Promise Updates Its NAS Platform
Last September, we had the opportunity to take a closer look at the Promise NS4300N. We were quite taken with the unit’s build quality, its wide-ranging support for various network protocols, and its clean and well-organized configuration interface. The unit's data transfer rates were a mixed bag, though.
While the NS4300N acquitted itself quite well in office productivity testing, its transfer rates were only average in our multimedia benchmarks. Luckily, Promise hasn’t just been sitting idle since then, and is presenting the successor to the NS4300N, the NS4600.
More RAM, New CPU
On the outside, the NS4600 appears to be virtually identical to its predecessor, but Promise has made a lot of changes under the hood. For example, the new model sports 256MB of RAM, twice as much as its predecessor. Promise also replaces the 400 MHz MPC 8343 Freescale CPU with Intel’s first x86-based System-on-a-Chip (SoC) since 1994, the EP80579 (code named Tolapai), running at 600 MHz.
This second improvement gives us a couple of points to look at when assessing Promise’s new NAS. First, how does it stack up against the Freescale architecture that came before, and second, how well does Intel’s latest SoC perform? Will it turn out that embedded solutions will remain the domain of vendors like Freescale (Motorola), AMD, and Marvell? Or does Intel have a chance here?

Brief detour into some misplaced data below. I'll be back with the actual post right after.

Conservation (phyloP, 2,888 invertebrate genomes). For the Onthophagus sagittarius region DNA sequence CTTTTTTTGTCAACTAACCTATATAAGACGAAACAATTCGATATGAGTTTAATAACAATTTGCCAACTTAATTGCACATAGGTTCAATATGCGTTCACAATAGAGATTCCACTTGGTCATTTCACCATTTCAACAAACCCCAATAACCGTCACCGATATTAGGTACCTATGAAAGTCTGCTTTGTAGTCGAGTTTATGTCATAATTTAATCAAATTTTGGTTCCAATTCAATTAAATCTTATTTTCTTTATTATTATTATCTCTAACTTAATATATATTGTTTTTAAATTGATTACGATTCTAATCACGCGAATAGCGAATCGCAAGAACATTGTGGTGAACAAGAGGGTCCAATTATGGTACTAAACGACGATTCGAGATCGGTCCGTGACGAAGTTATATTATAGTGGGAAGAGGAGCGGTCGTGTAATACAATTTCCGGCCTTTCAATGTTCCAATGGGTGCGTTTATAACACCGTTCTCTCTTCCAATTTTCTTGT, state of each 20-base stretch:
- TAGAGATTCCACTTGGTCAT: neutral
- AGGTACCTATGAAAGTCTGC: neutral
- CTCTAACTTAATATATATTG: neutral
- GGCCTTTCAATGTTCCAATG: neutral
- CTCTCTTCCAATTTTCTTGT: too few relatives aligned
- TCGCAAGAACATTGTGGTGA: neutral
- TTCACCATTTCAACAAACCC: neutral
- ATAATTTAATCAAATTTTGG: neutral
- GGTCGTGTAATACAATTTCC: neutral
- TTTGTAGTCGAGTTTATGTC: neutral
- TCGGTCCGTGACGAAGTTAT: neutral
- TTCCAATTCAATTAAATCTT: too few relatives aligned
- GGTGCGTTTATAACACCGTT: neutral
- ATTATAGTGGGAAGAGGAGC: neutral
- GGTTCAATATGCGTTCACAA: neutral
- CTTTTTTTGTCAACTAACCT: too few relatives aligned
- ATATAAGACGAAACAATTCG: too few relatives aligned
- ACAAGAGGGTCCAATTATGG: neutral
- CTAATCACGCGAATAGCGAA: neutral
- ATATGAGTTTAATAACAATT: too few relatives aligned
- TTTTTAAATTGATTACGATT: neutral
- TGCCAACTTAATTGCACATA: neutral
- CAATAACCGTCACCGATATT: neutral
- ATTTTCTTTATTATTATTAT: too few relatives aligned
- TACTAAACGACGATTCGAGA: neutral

XOR Calculations on the CPU
The embedded solutions manufactured by the aforementioned companies all offer fairly high performance coupled with low power consumption. This is significant because a NAS appliance's data transfer rates are influenced to a large degree by the processor it employs, since most NAS devices use host-based RAID solutions that rely on the system’s CPU.
Simply put, instead of using dedicated hardware to processor parity calculations (XOR bits) used in certain RAID configurations and to distribute the data across the various disks, these tasks have to be handled by the NAS server’s CPU. As a result, any NAS device’s performance greatly depends on the hardware architecture at its core.
Tolapai: Attacking AMD‘s Geode?
Intel designed its EP80579 SoC for use in telecommunications systems, VPN, firewall appliances, VoIP gateways, and storage solutions like the one we're looking at today. These are all areas which have traditionally been covered by companies catering to the embedded market and, increasingly, by AMD. One such NAS device that is powered by AMD’s Geode processor is the Thecus N4100 Pro. The introduction of the EP80679 means that together with its Atom, Core 2, Xeon, and Itanium processors, Intel now offers a product for almost any class of device.
Over the next few pages, we’ll take a look at the feature set and bundle of the Promise NS4600, in addition to analyzing how Intel’s embedded EP80579 performs.